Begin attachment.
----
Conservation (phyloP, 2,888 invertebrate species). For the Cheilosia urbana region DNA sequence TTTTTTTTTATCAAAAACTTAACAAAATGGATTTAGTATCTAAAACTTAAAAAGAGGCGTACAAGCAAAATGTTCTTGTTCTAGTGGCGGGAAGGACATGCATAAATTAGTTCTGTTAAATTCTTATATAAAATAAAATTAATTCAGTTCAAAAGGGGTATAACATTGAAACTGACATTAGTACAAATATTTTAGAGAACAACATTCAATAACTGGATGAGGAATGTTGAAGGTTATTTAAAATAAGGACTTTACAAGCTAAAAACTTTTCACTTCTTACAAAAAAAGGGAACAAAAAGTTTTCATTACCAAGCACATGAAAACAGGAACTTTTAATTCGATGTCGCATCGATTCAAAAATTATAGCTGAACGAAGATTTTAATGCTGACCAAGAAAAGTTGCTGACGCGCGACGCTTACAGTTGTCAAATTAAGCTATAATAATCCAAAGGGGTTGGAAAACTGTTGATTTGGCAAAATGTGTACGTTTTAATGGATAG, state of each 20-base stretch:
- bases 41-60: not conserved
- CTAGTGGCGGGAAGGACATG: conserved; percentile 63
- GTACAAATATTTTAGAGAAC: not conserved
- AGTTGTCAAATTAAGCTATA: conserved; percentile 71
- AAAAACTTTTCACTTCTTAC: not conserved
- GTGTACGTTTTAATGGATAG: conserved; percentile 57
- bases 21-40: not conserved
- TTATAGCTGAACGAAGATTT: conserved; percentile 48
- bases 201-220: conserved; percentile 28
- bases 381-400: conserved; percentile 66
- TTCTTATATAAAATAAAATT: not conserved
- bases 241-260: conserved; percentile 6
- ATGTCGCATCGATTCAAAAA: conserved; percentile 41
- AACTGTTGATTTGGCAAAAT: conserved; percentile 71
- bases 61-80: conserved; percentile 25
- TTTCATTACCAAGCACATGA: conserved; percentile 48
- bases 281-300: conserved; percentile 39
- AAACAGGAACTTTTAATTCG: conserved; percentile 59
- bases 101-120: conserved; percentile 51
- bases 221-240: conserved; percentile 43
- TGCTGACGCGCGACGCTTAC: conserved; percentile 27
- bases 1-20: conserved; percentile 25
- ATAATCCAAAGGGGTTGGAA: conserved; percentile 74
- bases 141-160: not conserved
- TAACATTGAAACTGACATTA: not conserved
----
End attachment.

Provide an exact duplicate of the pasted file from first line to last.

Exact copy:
Conservation (phyloP, 2,888 invertebrate species). For the Cheilosia urbana region DNA sequence TTTTTTTTTATCAAAAACTTAACAAAATGGATTTAGTATCTAAAACTTAAAAAGAGGCGTACAAGCAAAATGTTCTTGTTCTAGTGGCGGGAAGGACATGCATAAATTAGTTCTGTTAAATTCTTATATAAAATAAAATTAATTCAGTTCAAAAGGGGTATAACATTGAAACTGACATTAGTACAAATATTTTAGAGAACAACATTCAATAACTGGATGAGGAATGTTGAAGGTTATTTAAAATAAGGACTTTACAAGCTAAAAACTTTTCACTTCTTACAAAAAAAGGGAACAAAAAGTTTTCATTACCAAGCACATGAAAACAGGAACTTTTAATTCGATGTCGCATCGATTCAAAAATTATAGCTGAACGAAGATTTTAATGCTGACCAAGAAAAGTTGCTGACGCGCGACGCTTACAGTTGTCAAATTAAGCTATAATAATCCAAAGGGGTTGGAAAACTGTTGATTTGGCAAAATGTGTACGTTTTAATGGATAG, state of each 20-base stretch:
- bases 41-60: not conserved
- CTAGTGGCGGGAAGGACATG: conserved; percentile 63
- GTACAAATATTTTAGAGAAC: not conserved
- AGTTGTCAAATTAAGCTATA: conserved; percentile 71
- AAAAACTTTTCACTTCTTAC: not conserved
- GTGTACGTTTTAATGGATAG: conserved; percentile 57
- bases 21-40: not conserved
- TTATAGCTGAACGAAGATTT: conserved; percentile 48
- bases 201-220: conserved; percentile 28
- bases 381-400: conserved; percentile 66
- TTCTTATATAAAATAAAATT: not conserved
- bases 241-260: conserved; percentile 6
- ATGTCGCATCGATTCAAAAA: conserved; percentile 41
- AACTGTTGATTTGGCAAAAT: conserved; percentile 71
- bases 61-80: conserved; percentile 25
- TTTCATTACCAAGCACATGA: conserved; percentile 48
- bases 281-300: conserved; percentile 39
- AAACAGGAACTTTTAATTCG: conserved; percentile 59
- bases 101-120: conserved; percentile 51
- bases 221-240: conserved; percentile 43
- TGCTGACGCGCGACGCTTAC: conserved; percentile 27
- bases 1-20: conserved; percentile 25
- ATAATCCAAAGGGGTTGGAA: conserved; percentile 74
- bases 141-160: not conserved
- TAACATTGAAACTGACATTA: not conserved